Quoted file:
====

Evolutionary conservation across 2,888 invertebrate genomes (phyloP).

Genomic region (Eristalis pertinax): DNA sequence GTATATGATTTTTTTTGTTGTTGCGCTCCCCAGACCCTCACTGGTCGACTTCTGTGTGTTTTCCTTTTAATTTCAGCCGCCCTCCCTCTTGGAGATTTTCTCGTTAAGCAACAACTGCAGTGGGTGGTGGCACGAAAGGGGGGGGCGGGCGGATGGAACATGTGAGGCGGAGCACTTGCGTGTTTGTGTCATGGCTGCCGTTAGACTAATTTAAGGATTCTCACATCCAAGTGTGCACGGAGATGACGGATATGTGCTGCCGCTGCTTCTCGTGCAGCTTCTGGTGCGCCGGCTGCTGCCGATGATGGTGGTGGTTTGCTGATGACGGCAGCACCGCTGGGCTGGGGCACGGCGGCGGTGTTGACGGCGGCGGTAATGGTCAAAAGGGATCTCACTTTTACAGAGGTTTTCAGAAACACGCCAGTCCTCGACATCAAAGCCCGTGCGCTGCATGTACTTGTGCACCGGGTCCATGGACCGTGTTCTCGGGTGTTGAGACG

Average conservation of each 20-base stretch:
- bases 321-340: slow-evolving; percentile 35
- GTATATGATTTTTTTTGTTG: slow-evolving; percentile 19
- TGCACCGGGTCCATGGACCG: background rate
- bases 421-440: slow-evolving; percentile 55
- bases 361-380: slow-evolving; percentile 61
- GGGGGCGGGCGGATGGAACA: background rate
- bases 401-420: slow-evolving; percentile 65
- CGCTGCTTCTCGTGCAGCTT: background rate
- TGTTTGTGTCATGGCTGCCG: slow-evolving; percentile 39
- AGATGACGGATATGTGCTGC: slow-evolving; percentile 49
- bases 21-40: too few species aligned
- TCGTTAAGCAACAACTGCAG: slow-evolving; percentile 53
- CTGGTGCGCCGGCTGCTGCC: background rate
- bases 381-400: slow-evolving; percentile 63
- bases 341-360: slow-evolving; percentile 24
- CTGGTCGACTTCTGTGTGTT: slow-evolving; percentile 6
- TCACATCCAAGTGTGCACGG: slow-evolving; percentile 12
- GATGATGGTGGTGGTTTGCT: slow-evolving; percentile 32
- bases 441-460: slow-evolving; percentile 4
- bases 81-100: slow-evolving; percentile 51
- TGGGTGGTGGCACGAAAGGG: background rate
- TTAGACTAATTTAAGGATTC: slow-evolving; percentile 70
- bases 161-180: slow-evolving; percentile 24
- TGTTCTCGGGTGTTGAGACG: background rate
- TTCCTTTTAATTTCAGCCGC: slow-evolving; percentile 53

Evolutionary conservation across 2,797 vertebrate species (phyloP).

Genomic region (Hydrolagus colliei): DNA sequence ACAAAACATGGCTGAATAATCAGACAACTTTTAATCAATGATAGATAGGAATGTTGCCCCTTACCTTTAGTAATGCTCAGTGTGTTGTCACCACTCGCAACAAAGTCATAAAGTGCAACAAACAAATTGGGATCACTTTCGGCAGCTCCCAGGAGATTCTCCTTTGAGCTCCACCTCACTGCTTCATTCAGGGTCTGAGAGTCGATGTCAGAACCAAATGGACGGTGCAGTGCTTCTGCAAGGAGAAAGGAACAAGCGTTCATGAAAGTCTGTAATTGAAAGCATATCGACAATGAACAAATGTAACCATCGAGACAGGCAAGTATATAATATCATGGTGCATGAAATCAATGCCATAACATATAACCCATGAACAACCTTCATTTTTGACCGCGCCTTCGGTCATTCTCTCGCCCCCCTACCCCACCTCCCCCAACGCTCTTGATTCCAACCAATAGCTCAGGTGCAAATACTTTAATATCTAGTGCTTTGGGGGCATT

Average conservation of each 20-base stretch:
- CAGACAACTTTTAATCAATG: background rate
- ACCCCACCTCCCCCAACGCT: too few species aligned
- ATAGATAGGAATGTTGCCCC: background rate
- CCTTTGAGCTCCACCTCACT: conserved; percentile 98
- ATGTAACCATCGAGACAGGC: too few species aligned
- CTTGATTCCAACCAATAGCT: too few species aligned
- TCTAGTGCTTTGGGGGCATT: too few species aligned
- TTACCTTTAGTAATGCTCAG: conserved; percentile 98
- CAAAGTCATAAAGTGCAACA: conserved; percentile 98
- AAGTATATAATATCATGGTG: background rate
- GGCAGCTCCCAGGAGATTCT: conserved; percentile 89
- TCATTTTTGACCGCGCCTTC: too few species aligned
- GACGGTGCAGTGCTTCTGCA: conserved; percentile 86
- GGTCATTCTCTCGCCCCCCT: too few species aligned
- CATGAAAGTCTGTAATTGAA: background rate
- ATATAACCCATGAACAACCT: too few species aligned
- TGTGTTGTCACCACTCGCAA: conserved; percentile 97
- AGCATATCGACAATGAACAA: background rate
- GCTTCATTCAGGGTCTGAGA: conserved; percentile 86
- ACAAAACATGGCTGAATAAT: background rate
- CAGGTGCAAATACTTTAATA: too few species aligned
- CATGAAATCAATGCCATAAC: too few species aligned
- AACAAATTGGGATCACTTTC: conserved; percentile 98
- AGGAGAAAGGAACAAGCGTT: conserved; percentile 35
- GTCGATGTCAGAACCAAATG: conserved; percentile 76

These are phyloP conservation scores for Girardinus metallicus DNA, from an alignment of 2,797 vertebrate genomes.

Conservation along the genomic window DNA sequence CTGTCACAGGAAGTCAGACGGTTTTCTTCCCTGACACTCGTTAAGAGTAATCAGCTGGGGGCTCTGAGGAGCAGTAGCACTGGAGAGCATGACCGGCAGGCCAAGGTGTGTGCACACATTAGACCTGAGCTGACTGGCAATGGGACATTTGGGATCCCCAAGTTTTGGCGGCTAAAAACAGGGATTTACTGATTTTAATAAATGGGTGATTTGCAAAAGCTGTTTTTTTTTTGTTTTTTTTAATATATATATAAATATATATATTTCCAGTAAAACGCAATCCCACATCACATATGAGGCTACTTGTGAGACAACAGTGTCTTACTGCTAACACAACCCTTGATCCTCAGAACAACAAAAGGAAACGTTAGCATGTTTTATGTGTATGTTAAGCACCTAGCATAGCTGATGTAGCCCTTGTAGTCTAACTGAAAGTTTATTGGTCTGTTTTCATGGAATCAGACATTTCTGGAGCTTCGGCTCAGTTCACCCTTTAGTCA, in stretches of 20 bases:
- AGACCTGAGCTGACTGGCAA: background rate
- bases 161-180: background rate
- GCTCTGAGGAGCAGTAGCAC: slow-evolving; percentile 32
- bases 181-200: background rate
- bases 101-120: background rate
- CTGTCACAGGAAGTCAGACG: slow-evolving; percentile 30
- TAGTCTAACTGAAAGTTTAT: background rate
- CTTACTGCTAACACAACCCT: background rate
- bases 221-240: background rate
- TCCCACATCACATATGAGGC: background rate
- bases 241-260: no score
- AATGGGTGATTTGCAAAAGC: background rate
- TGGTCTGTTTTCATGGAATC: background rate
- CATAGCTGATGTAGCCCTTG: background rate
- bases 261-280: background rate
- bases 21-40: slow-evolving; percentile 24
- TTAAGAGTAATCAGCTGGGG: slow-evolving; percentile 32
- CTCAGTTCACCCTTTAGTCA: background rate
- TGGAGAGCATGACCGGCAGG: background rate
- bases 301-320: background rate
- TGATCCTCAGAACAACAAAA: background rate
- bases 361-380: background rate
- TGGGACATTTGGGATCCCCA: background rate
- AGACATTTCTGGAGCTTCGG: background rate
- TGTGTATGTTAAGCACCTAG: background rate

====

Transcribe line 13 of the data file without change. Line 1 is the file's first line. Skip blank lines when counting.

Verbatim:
- AGATGACGGATATGTGCTGC: slow-evolving; percentile 49